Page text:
'Asymptomatic, young & healthy, may not surface in contact tracing, testing'
As the number of confirmed coronavirus cases in the country jump past 17,000 with 543 deaths, a worry associated with the spread of viral infection is emerging - the asymptomatic cases or people who do not show symptoms of the infection may not be identified through contact tracing and tests.
New Delhi: As the number of confirmed coronavirus cases in the country jump past 17,000 with 543 deaths, a worry associated with the spread of viral infection is emerging - the asymptomatic cases or people who do not show symptoms of the infection may not be identified through contact tracing and tests.
Speaking to IANS, Prof. K. Srinath Reddy, President, Public Health Foundation of India (PHFI) said, "At the community level, the truly asymptomatic positives can become spreaders at least for a short period. Usually they are young and healthy. We cannot cast a net in the ocean of the general population to catch all of them. Contact tracing and testing helps but may still miss some asymptomatic positives."
He insisted that asymptomatic cases can be true positive or false positive on initial testing. "If repeat antigen testing and later antibody testing also sequentially indicate viral exposure and immune response with recovery, a true positive label becomes very strongly evidence-based. This clarifies the position for the individual," he added.
Indian Council of Medical Research (ICMR) has consistently maintained that it is not possible to test everybody. The ICMR said in India, there are 24 tests for one positive and out of these 23 tests are negative, but it still conducts tests on them whereas in Japan, 11.7 persons are tested, to detect one positive case, which is highest in foreign countries.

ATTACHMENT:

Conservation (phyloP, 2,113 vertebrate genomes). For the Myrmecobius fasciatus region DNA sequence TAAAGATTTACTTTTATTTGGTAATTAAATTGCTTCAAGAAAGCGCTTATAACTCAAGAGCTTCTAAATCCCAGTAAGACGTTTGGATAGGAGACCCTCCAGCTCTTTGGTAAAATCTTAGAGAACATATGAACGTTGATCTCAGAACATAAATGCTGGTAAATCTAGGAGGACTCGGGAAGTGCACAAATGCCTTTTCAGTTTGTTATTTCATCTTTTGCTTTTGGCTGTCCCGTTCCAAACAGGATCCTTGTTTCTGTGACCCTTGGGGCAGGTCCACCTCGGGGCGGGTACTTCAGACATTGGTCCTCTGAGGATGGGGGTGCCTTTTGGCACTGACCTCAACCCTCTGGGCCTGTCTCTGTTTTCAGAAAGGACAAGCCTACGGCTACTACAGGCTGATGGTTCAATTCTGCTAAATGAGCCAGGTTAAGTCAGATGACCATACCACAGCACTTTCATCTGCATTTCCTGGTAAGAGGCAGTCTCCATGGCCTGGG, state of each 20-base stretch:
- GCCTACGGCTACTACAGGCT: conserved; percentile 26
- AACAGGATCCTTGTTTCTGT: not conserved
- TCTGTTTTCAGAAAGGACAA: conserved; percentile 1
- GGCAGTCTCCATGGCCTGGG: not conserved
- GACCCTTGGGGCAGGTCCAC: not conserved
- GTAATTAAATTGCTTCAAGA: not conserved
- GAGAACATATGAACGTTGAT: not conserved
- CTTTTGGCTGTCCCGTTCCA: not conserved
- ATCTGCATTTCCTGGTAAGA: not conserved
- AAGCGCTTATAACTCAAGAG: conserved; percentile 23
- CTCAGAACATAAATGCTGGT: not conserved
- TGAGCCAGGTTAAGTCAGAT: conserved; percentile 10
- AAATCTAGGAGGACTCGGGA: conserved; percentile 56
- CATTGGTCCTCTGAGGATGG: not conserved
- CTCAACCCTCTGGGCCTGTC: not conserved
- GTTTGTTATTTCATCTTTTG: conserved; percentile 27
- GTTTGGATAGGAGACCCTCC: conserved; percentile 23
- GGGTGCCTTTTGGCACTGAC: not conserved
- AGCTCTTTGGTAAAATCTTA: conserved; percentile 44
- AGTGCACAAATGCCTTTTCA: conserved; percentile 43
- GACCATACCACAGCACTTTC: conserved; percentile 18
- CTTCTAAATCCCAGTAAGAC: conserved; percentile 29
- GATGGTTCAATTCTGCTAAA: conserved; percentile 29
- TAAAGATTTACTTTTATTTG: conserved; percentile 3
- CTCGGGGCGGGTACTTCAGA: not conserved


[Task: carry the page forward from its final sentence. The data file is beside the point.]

"In Italy, 6.7 people are tested to find one positive case, in the US its 5.3 and in the UK its 3.4. Our population is over 130 crore but everyone is not vulnerable," said the ICMR.
Prof. Reddy insisted that is why social distancing, personal hygiene and special precautions to protect the elderly and persons with co-morbidities must continue long after the lockdown is lifted.
Dr Manoj Goel, Director, Pulmonology, Fortis Memorial Research Institute said the reason for asymptomatic patients is that initially the infection sets in the throat and nasopharynx where the virus multiplies and virus load increases. During this period the patient does not have any symptoms as the virus is multiplying but at the same time this person is able to pass on the infection to others.
"Infectivity starts on an average 4 days before the onset of the symptoms and peaks just on the day the patient gets the first symptom. During this period the patient cannot be identified till his test is done. The only way to identify these patients is to do mass screening of individuals who are living in the hot spot zones and high risk clusters and then this can be taken further to mass screening at a larger scale," said Dr Goel.
Earlier, during the month in a press conference, Lav Agarwal, Joint Secretary, Health Ministry, had said "We are actually dealing with a very huge challenge along with the rest of the world. In this particular infectious disease, not only people who are symptomatic, but even asymptomatic persons as a carrier may pass on the infection."
The Health Ministry was responding to a situation in which a patient had gone to a hospital for some other disease, got in touch with medical professionals and healthcare staff and ended up infecting them with COVID-19. Later, it was realised that the patient was a carrier of the coronavirus infection. It was first recognised in China in January when it was not known what the trend was.